I have been reading Isaiah recently and his prophecies against Israel strike me as profoundly relevant to the Church of our time. There is a thread throughout the Old Testament of God wanting his people to be dependent upon him, but they repeatedly go astray and look toward others to meet their needs—idols, kings, and other nations. Early in their time in the Promised Land, they accommodated idol worship. Later, they grew dissatisfied with having no earthly king. Still later, when they found themselves under threat from other nations, they sought alliances with others for protection.
In Isaiah’s time, the Jewish nation was under threat from Assyria, the “superpower” of that day. They quashed any resistance and were greatly feared. The temptation was to seek out help from another nation, in this case, Egypt. But Isaiah had a word from the Lord:
Woe to those who go down to Egypt for help, who rely on horses, who trust in the multitude of their chariots and in the great strength of their horsemen, but do not look to the Holy One of Israel, or seek help from the Lord. Yet he too is wise and can bring disaster; he does not take back his words. He will rise up against that wicked nation, against those who help evildoers. But the Egyptians are mere mortals and not God; their horses are flesh and not spirit. (Isaiah 31:1-3)
The common thread is that Israel tended toward reliance on accommodation and alliances for their security, both emotional and physical. The same inclinations are present in the US Church today. She feels under threat by our culture. This is done through giving people what they want rather than what they need. Instead of a call to confession of sin and repentance, we have been more inclined to embrace whatever people want to do in their lives and label it “tolerance,” “love” and “justice.” We long for respect and acceptance from the world. We don’t want to appear judgmental, intolerant, or bigoted. To paraphrase the Israelites, we want to be like everyone else who is considered normal and acceptable. Rather than crying out to God for conviction of sin and revival as a means to grow our churches, we accommodate the desires of those we seek to attract.
And in fear of persecution of Christians in our country through laws and the courts, the Church has believed it has needed an alliance with politicians who will save them from this threat. For several generations now, believers have been urged to rely on their political activism to change our country. In other words, politicians and government institutions are the bulwarks to counter threats to our freedoms.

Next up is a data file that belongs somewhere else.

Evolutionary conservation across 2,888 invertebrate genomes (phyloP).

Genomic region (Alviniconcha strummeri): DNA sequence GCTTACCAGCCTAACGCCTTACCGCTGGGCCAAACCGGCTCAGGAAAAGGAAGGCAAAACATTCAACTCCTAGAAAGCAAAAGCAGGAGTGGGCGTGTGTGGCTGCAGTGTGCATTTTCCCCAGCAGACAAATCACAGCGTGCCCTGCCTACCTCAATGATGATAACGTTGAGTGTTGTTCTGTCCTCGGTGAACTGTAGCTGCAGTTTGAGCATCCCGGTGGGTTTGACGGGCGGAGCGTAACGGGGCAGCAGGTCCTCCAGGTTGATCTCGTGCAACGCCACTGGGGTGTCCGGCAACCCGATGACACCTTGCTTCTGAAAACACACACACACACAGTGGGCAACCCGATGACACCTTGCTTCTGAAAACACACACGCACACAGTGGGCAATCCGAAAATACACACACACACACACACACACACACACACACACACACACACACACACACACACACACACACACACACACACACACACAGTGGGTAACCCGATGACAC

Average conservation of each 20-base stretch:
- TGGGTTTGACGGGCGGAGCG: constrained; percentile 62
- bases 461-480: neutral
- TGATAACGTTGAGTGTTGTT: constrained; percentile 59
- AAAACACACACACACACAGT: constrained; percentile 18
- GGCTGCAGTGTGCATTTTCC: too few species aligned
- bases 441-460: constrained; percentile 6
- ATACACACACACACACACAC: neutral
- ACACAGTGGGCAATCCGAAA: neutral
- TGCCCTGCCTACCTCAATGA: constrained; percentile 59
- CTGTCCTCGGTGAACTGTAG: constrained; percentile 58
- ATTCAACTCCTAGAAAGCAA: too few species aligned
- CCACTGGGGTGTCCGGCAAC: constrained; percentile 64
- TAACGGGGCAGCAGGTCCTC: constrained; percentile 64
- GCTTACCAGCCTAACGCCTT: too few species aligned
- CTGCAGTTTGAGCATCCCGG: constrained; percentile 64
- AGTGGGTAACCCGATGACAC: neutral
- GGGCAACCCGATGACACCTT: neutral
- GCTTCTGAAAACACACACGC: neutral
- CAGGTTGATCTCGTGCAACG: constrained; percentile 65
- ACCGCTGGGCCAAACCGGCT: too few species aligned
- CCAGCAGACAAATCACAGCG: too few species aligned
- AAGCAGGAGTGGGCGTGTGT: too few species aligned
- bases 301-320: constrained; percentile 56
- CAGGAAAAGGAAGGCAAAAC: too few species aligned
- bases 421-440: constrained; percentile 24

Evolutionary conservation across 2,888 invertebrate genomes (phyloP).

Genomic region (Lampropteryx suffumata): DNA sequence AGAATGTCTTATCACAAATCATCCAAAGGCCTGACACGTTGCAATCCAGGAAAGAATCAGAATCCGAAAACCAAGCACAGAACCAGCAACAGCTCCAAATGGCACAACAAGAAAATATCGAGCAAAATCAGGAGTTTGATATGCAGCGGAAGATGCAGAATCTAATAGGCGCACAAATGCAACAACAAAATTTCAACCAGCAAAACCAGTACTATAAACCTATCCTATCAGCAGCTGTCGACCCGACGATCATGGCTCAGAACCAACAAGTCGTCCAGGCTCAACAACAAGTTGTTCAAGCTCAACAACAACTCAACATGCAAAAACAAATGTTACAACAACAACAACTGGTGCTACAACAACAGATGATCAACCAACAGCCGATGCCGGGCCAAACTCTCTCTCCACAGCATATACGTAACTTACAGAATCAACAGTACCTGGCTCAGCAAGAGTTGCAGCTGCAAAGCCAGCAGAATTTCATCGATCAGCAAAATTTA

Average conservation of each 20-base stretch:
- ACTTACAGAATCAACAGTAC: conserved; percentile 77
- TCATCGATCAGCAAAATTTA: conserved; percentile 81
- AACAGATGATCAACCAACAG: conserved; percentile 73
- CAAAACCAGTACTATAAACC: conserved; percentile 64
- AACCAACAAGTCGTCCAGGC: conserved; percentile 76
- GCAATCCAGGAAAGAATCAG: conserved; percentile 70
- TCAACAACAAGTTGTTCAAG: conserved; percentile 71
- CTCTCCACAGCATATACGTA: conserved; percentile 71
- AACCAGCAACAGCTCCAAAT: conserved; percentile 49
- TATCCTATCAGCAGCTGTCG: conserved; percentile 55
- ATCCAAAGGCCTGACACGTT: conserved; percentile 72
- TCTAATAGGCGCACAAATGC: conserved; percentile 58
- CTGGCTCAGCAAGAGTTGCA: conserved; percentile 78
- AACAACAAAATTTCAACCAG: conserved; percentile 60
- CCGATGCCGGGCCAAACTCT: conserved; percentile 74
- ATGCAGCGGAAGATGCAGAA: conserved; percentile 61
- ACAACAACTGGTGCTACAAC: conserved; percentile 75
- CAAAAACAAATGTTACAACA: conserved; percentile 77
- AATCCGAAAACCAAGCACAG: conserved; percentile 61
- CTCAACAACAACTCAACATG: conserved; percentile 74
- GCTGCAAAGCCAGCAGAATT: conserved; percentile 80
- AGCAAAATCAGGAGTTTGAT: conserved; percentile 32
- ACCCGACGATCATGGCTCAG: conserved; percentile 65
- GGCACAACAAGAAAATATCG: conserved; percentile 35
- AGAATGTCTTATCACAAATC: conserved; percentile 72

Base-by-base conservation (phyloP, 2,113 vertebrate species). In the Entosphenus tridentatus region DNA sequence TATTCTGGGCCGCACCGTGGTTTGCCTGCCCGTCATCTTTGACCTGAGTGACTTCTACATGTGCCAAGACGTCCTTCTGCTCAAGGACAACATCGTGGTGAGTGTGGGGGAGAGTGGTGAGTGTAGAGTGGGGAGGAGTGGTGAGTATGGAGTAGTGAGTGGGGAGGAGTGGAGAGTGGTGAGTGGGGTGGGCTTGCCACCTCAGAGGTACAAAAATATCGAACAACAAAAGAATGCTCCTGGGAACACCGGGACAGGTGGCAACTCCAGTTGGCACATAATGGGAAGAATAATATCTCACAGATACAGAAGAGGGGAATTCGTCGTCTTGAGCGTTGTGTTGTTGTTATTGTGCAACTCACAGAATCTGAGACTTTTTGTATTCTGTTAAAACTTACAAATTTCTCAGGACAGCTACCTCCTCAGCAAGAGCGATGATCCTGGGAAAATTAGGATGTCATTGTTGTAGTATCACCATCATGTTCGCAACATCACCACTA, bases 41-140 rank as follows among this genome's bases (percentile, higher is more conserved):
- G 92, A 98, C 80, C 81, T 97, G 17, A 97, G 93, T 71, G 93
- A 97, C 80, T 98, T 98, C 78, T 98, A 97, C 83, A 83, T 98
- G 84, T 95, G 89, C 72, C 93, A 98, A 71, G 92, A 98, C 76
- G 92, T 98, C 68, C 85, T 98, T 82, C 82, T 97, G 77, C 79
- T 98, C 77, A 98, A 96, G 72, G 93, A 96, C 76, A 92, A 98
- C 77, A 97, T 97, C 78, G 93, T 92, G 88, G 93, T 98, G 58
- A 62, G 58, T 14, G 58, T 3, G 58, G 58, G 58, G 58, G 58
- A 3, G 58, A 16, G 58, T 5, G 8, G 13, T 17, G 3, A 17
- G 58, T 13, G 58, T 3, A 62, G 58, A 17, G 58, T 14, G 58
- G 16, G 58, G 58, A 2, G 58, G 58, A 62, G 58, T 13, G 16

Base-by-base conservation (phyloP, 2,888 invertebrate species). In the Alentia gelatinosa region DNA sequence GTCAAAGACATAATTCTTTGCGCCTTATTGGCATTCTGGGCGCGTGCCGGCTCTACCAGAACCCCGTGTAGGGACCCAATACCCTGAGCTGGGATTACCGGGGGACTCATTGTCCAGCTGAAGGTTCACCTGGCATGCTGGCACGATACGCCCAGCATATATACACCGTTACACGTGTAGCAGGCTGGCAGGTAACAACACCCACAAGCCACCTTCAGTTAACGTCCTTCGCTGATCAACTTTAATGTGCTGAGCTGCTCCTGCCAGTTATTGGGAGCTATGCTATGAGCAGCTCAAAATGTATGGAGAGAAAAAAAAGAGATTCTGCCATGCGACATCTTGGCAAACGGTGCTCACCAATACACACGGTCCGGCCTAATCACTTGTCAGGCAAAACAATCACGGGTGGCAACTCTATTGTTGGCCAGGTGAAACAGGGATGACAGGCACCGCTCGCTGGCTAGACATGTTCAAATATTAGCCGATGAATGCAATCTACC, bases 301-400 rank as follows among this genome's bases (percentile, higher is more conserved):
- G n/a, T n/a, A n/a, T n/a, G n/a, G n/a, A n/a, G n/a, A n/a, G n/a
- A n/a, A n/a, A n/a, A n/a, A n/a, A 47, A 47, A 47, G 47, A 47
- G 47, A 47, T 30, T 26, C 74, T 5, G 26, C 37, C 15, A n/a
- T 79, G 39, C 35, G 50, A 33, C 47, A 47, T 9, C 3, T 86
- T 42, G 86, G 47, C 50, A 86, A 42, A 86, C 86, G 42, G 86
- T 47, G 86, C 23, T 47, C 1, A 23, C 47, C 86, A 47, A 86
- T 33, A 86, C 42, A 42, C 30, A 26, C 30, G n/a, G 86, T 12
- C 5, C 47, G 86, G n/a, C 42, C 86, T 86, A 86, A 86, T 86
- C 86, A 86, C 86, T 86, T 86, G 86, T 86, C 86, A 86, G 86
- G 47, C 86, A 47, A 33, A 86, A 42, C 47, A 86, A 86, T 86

The bent of the Israelites has been passed down to us, so Isaiah’s prophetic words are relevant to our time. What I have observed personally and through social media is that there is a lot of “wringing of the hands” by believers about the state of our nation. The “conservatives” lament about the “liberals” and vice-versa. They write articles; they protest; they seek to publicly shame the other; they go to court against one another in an attempt to get their way. And in this country, they have every right to do so.
Yet, where is the humility before the Lord? Where is the recognition that crying out to him for help is what he desires, not accommodation and seeking alliances in order to gain respect or to save ourselves? Dependence on him is what he longs for. The mantra of the culture is, “you can change the world,” but we cannot. It is beyond us on our own or even together. Only the Lord has the power to change hearts, and only when hearts are changed can the world truly be changed.
So, if we really desire to see change, the first step, and the most important, is to humble ourselves before the Creator of the Universe, acknowledge our weakness and sin, and ask for his forgiveness and help. That is what he has always wanted from the men and women he has created, and that is the only course of action if we truly want change.
But one warning: the change we seek may not be the change we get. We are fallen human beings with limited wisdom and understanding. Humbling ourselves before the Lord is no guarantee of things working out according to our preferences. We only know he will respond in a way that is good and right in his eyes, and ultimately in the best interest of his will for us and the nation.
© Jim Musser 2019